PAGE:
In upcoming months I’ll be teaching a variety of classes on foraging, cooking, and writing in the Puget Sound region. One day maybe I’ll get organized enough to send out a newsletter to those of you interested in such classes. In the meantime, check back here on the blog periodically to see what’s being offered. I’ll post dates in the right column.
In an exciting new collaboration I’ll be working with the Bainbridge Island Metro Park & Recreation District to offer several foraging and cooking classes in 2011. The first will be a stinging nettles class with instruction both in the field and in the kitchen. I’ll also be teaching shellfish classes [dates TBD], including a geoduck dig!
Writing workshops are on tap as well. On April 23 I’ll be teaching an all-day Environmental Writers Workshop in Seattle. This is sponsored by the Burke Museum and will be held at the Center for Urban Horticulture. In September I’ll be at the North Cascades Institute for the three-day Thunder Arm Writing Retreat, and some time this fall I’ll be teaching a writing workshop at 826 Seattle. Stay tuned for updates.
- Feb 3, Mid-Valley Willamette Writers Speakers Series, Tsunami Books, Eugene, OR. Craft lecture: “Creative Nonfiction: How to Tell the Truth Like a Bald-Faced Liar.”
- Feb 8, Possession Sound Reading Series, Everett Community College, Everett, WA.
- Mar 23, Stinging Nettles Workshop, in association with Bainbridge Island Metro Park & Recreation District, Bainbridge Island, WA.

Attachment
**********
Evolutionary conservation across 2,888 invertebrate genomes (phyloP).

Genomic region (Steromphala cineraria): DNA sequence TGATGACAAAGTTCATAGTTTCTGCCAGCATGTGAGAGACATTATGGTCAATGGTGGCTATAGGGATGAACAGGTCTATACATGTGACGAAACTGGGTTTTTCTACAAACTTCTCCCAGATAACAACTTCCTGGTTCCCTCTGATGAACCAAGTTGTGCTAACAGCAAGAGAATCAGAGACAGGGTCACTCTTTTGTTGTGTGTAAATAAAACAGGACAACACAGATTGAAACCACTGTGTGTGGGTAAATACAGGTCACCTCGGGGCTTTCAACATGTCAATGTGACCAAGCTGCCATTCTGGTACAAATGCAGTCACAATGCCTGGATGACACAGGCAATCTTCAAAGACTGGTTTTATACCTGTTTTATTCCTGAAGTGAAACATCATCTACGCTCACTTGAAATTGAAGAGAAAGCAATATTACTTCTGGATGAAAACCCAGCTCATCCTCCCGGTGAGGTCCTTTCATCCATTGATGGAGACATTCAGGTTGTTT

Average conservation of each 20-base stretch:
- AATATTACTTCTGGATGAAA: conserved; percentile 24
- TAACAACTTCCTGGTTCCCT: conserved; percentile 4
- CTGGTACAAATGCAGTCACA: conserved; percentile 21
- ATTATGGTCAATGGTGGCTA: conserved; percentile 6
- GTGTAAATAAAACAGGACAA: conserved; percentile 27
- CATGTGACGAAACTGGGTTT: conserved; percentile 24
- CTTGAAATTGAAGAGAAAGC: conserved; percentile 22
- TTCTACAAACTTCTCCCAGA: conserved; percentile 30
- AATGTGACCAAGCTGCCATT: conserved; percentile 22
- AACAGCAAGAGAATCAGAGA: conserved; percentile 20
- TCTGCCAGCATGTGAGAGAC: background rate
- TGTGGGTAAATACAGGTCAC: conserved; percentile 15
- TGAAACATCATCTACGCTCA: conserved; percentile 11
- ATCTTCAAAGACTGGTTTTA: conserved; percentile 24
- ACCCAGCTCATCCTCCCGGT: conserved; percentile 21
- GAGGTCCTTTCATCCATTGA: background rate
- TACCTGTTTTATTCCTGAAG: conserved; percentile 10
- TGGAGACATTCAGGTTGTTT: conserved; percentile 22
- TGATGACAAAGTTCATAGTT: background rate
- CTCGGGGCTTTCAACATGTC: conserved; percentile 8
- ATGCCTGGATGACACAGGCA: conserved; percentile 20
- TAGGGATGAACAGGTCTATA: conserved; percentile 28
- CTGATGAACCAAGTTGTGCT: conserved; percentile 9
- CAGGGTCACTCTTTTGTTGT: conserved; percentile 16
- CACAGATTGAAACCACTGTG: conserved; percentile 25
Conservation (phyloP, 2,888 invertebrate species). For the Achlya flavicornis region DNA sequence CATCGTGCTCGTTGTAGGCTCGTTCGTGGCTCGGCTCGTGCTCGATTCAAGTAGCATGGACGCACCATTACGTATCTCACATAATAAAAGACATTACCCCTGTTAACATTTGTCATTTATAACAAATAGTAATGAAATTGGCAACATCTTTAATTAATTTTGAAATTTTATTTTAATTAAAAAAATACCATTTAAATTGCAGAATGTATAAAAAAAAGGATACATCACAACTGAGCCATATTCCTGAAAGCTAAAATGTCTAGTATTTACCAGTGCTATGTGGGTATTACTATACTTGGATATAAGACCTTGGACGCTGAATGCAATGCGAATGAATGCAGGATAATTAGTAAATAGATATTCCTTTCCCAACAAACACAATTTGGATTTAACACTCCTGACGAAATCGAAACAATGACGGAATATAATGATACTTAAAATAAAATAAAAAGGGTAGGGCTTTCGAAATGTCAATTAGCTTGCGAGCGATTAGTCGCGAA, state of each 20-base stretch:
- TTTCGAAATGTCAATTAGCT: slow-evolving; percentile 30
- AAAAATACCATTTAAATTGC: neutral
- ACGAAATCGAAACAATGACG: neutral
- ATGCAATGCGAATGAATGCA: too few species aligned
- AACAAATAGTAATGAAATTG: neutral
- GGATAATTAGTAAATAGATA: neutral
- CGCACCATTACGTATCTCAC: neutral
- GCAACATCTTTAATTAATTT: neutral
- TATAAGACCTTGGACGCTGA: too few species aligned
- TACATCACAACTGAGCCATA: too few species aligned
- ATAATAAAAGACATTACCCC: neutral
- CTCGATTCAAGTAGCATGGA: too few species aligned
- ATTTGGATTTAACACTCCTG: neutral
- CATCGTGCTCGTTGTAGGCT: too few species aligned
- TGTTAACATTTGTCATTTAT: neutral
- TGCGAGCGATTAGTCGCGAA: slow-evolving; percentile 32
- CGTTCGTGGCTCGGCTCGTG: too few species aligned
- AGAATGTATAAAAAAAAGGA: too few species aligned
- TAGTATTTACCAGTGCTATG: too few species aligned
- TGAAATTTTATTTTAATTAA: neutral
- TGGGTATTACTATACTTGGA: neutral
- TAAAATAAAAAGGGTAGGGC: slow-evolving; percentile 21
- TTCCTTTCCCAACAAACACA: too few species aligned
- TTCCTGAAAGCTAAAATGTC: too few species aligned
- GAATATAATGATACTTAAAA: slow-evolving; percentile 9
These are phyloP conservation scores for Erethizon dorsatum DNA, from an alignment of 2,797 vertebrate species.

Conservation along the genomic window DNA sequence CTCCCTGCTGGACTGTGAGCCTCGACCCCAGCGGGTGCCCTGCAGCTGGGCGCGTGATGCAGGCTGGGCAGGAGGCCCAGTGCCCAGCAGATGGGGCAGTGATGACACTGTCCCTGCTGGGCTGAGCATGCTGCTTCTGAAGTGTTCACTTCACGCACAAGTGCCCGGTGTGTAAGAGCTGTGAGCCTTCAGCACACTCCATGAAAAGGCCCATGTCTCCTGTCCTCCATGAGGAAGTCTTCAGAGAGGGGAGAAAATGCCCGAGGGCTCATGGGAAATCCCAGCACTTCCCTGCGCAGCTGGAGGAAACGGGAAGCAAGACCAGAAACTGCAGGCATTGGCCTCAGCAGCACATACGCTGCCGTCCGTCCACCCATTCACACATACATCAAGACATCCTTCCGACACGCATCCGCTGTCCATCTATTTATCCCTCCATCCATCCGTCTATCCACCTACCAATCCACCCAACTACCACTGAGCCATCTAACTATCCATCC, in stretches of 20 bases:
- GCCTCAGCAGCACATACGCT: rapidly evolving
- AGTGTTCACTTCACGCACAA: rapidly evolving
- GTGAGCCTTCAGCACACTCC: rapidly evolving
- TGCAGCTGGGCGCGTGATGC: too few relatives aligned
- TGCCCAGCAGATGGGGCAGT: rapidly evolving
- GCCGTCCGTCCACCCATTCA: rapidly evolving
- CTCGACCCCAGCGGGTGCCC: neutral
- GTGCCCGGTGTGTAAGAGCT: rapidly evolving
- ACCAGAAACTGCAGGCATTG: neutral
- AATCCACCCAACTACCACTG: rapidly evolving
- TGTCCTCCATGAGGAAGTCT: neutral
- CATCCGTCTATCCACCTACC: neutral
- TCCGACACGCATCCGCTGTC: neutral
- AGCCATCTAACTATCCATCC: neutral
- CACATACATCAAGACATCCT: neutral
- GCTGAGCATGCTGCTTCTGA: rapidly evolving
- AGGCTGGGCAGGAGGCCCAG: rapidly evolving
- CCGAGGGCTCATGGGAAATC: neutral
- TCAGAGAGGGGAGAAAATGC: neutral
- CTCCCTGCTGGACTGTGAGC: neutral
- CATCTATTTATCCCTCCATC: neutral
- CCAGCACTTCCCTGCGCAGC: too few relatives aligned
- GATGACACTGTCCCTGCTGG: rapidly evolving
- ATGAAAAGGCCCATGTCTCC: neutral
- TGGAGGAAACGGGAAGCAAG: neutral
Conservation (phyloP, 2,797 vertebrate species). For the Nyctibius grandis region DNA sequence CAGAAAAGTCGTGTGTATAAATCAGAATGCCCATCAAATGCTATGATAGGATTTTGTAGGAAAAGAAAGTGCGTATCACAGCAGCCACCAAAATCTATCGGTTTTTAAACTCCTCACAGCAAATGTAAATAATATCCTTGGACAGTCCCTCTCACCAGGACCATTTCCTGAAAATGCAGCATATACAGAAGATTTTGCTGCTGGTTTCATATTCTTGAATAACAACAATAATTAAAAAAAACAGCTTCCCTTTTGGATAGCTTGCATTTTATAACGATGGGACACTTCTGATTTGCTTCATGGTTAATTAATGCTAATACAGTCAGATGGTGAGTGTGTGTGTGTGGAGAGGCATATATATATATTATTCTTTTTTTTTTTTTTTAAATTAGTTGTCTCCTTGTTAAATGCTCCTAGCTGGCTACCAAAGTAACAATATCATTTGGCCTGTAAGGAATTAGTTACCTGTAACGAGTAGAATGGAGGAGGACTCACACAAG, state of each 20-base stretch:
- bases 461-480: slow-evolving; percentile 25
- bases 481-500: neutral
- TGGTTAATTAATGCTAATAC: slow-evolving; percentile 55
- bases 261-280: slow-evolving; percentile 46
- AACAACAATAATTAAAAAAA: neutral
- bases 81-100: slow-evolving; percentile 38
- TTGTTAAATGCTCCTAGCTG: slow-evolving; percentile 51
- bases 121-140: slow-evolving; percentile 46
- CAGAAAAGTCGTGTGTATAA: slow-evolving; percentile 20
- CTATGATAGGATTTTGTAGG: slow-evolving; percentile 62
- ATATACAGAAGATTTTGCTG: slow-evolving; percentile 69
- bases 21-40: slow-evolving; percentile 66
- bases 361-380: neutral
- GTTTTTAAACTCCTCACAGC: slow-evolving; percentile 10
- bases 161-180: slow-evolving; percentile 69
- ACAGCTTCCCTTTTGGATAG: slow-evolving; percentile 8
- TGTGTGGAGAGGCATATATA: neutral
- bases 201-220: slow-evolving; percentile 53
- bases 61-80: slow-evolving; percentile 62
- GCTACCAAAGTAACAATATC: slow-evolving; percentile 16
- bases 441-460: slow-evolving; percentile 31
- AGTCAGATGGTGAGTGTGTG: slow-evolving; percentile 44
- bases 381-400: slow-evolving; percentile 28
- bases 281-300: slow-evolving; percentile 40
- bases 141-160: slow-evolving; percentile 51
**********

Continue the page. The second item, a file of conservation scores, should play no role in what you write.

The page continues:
- Apr 23, Environmental Writers Workshop, in association with the Burke Museum, Seattle, WA.
- Sep 8 – 11, North Cascades Institute‘s Thunder Arm Writing Retreat, North Cascades National Park, WA.
Note: If you would like to organize your own field trip, you can contact me at finspotcook AT gmail dot com. I’ve taken groups up to 25 in number on nature walks and wild food walks around the Seattle area and Tiger Mountain. This is a good introduction to foraging and plant identification.
Some of you might be wondering what happened to all the hunting talk. After all, I took Washington State’s Hunter Education class and even went scouting and trap shooting with a friend of mine.
Since then I’ve also visited my brother-in-law in Arkansas to go squirrel hunting. I had high hopes of making this Squirrel Gumbo.
So what happened?
Well, for one thing, I got skunked. Seems those country squirrels aren’t quite as insouciant as their city cousins. I saw one all day and it made sure to keep plenty of brush between us before high-tailing out of sight.
More importantly, I must confess that I have not yet grown accustomed to walking the woods with a firearm. All my life I’ve been outfitted with binoculars or a compass or a mushroom knife—at most, a fishing rod. Bushwhacking around with a gun, truth be told, feels decidedly different. Suddenly I’m an interloper, an antagonist.
Yes, I realize this is all in my head, but that doesn’t make it any easier.
I’ve also made a conscious decision to embrace my love of mushroom hunting and see where that leads. No doubt you’ve noticed the uptick in fungal-related posts.
Maybe the hurry-up mode with which I first approached hunting, as if trying to make up for lost time, was a mistake. Some things are easier to learn as a kid. Foreign languages and skiing, for instance. Given a choice, I think I’d rather go a-wandering with shotgun in hand than try conjugating Spanish verbs. So this is not the end of my short-lived hunting career, just a speed bump.
In case you were wondering.